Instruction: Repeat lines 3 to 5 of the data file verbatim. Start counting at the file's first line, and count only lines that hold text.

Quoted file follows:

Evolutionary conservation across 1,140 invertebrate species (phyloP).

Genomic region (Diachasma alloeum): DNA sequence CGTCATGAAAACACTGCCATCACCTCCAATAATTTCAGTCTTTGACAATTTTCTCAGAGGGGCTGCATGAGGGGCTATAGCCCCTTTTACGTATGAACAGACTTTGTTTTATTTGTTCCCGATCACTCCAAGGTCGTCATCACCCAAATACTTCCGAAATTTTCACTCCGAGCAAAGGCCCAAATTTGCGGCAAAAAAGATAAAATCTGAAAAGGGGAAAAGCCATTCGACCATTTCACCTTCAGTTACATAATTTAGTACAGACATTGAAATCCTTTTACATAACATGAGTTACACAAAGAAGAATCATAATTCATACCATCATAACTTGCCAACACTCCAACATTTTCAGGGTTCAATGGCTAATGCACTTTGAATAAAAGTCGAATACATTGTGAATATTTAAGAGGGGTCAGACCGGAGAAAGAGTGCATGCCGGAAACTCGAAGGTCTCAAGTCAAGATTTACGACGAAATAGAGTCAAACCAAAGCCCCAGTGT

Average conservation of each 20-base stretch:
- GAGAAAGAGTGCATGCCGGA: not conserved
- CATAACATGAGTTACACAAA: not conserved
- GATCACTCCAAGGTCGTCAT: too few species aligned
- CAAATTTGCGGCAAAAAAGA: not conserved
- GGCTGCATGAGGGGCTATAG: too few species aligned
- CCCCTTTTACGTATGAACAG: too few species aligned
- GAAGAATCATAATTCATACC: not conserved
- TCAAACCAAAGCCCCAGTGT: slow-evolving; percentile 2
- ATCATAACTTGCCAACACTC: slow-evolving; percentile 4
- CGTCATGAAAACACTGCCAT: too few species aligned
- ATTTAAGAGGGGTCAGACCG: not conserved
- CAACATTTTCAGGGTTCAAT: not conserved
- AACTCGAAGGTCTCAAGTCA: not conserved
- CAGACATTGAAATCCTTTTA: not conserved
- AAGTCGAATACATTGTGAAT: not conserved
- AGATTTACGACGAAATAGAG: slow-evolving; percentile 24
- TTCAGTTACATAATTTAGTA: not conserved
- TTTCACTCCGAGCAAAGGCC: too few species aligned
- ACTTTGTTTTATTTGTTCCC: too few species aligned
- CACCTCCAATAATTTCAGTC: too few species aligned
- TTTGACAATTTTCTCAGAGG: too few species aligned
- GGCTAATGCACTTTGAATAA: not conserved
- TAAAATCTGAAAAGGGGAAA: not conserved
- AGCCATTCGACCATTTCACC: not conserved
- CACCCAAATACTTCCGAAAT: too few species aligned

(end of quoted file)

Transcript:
Average conservation of each 20-base stretch:
- GAGAAAGAGTGCATGCCGGA: not conserved
- CATAACATGAGTTACACAAA: not conserved